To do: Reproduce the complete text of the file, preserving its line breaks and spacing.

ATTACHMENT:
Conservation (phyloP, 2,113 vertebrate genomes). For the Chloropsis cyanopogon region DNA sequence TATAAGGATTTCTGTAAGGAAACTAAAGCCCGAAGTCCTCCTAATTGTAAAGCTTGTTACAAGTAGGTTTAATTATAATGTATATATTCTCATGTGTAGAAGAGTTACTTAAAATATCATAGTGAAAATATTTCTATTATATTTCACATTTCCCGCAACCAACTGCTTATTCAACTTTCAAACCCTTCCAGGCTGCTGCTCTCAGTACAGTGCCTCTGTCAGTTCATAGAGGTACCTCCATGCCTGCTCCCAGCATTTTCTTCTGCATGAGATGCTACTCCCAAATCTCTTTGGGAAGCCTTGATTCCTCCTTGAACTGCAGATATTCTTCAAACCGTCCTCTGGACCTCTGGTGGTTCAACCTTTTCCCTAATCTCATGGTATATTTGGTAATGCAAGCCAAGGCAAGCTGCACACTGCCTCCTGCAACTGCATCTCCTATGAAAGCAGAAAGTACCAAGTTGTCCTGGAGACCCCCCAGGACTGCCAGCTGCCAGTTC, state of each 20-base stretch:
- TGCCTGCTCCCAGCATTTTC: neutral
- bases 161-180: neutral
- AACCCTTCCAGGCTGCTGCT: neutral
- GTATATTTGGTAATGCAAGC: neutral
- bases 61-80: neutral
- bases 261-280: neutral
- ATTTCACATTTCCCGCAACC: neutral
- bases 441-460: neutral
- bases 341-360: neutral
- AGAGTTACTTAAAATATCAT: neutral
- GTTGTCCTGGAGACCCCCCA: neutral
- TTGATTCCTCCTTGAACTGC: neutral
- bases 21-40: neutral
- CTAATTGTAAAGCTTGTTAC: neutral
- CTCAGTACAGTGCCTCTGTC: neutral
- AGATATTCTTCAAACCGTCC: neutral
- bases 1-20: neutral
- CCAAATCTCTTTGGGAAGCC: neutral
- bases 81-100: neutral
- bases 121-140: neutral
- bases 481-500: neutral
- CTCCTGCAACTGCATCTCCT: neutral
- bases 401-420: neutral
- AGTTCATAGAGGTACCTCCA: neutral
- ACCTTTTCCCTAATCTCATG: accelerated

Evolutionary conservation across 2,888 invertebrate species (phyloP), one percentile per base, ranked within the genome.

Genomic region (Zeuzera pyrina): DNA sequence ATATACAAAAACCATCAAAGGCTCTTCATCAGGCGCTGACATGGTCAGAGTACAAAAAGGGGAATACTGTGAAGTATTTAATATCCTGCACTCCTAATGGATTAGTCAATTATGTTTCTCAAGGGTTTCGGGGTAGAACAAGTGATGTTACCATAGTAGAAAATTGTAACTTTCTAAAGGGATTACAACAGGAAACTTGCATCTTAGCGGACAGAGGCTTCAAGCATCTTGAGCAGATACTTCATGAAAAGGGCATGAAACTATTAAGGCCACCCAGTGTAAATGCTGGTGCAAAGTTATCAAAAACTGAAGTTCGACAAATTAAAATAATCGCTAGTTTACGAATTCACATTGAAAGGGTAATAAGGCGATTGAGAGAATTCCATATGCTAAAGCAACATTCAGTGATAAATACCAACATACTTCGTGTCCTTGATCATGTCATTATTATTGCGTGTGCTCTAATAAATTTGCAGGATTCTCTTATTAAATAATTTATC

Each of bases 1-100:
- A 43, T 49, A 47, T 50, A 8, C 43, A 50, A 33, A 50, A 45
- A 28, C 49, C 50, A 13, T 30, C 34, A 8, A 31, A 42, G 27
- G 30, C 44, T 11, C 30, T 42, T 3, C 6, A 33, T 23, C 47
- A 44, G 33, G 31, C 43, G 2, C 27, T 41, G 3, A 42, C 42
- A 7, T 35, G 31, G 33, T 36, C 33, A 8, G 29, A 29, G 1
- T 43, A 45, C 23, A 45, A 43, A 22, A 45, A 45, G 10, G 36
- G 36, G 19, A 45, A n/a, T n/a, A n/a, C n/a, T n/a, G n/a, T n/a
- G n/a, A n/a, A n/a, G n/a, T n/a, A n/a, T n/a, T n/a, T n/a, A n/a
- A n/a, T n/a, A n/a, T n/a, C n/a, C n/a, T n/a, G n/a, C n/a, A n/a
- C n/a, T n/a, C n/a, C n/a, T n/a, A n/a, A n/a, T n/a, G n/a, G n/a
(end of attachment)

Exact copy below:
Conservation (phyloP, 2,113 vertebrate genomes). For the Chloropsis cyanopogon region DNA sequence TATAAGGATTTCTGTAAGGAAACTAAAGCCCGAAGTCCTCCTAATTGTAAAGCTTGTTACAAGTAGGTTTAATTATAATGTATATATTCTCATGTGTAGAAGAGTTACTTAAAATATCATAGTGAAAATATTTCTATTATATTTCACATTTCCCGCAACCAACTGCTTATTCAACTTTCAAACCCTTCCAGGCTGCTGCTCTCAGTACAGTGCCTCTGTCAGTTCATAGAGGTACCTCCATGCCTGCTCCCAGCATTTTCTTCTGCATGAGATGCTACTCCCAAATCTCTTTGGGAAGCCTTGATTCCTCCTTGAACTGCAGATATTCTTCAAACCGTCCTCTGGACCTCTGGTGGTTCAACCTTTTCCCTAATCTCATGGTATATTTGGTAATGCAAGCCAAGGCAAGCTGCACACTGCCTCCTGCAACTGCATCTCCTATGAAAGCAGAAAGTACCAAGTTGTCCTGGAGACCCCCCAGGACTGCCAGCTGCCAGTTC, state of each 20-base stretch:
- TGCCTGCTCCCAGCATTTTC: neutral
- bases 161-180: neutral
- AACCCTTCCAGGCTGCTGCT: neutral
- GTATATTTGGTAATGCAAGC: neutral
- bases 61-80: neutral
- bases 261-280: neutral
- ATTTCACATTTCCCGCAACC: neutral
- bases 441-460: neutral
- bases 341-360: neutral
- AGAGTTACTTAAAATATCAT: neutral
- GTTGTCCTGGAGACCCCCCA: neutral
- TTGATTCCTCCTTGAACTGC: neutral
- bases 21-40: neutral
- CTAATTGTAAAGCTTGTTAC: neutral
- CTCAGTACAGTGCCTCTGTC: neutral
- AGATATTCTTCAAACCGTCC: neutral
- bases 1-20: neutral
- CCAAATCTCTTTGGGAAGCC: neutral
- bases 81-100: neutral
- bases 121-140: neutral
- bases 481-500: neutral
- CTCCTGCAACTGCATCTCCT: neutral
- bases 401-420: neutral
- AGTTCATAGAGGTACCTCCA: neutral
- ACCTTTTCCCTAATCTCATG: accelerated

Evolutionary conservation across 2,888 invertebrate species (phyloP), one percentile per base, ranked within the genome.

Genomic region (Zeuzera pyrina): DNA sequence ATATACAAAAACCATCAAAGGCTCTTCATCAGGCGCTGACATGGTCAGAGTACAAAAAGGGGAATACTGTGAAGTATTTAATATCCTGCACTCCTAATGGATTAGTCAATTATGTTTCTCAAGGGTTTCGGGGTAGAACAAGTGATGTTACCATAGTAGAAAATTGTAACTTTCTAAAGGGATTACAACAGGAAACTTGCATCTTAGCGGACAGAGGCTTCAAGCATCTTGAGCAGATACTTCATGAAAAGGGCATGAAACTATTAAGGCCACCCAGTGTAAATGCTGGTGCAAAGTTATCAAAAACTGAAGTTCGACAAATTAAAATAATCGCTAGTTTACGAATTCACATTGAAAGGGTAATAAGGCGATTGAGAGAATTCCATATGCTAAAGCAACATTCAGTGATAAATACCAACATACTTCGTGTCCTTGATCATGTCATTATTATTGCGTGTGCTCTAATAAATTTGCAGGATTCTCTTATTAAATAATTTATC

Each of bases 1-100:
- A 43, T 49, A 47, T 50, A 8, C 43, A 50, A 33, A 50, A 45
- A 28, C 49, C 50, A 13, T 30, C 34, A 8, A 31, A 42, G 27
- G 30, C 44, T 11, C 30, T 42, T 3, C 6, A 33, T 23, C 47
- A 44, G 33, G 31, C 43, G 2, C 27, T 41, G 3, A 42, C 42
- A 7, T 35, G 31, G 33, T 36, C 33, A 8, G 29, A 29, G 1
- T 43, A 45, C 23, A 45, A 43, A 22, A 45, A 45, G 10, G 36
- G 36, G 19, A 45, A n/a, T n/a, A n/a, C n/a, T n/a, G n/a, T n/a
- G n/a, A n/a, A n/a, G n/a, T n/a, A n/a, T n/a, T n/a, T n/a, A n/a
- A n/a, T n/a, A n/a, T n/a, C n/a, C n/a, T n/a, G n/a, C n/a, A n/a
- C n/a, T n/a, C n/a, C n/a, T n/a, A n/a, A n/a, T n/a, G n/a, G n/a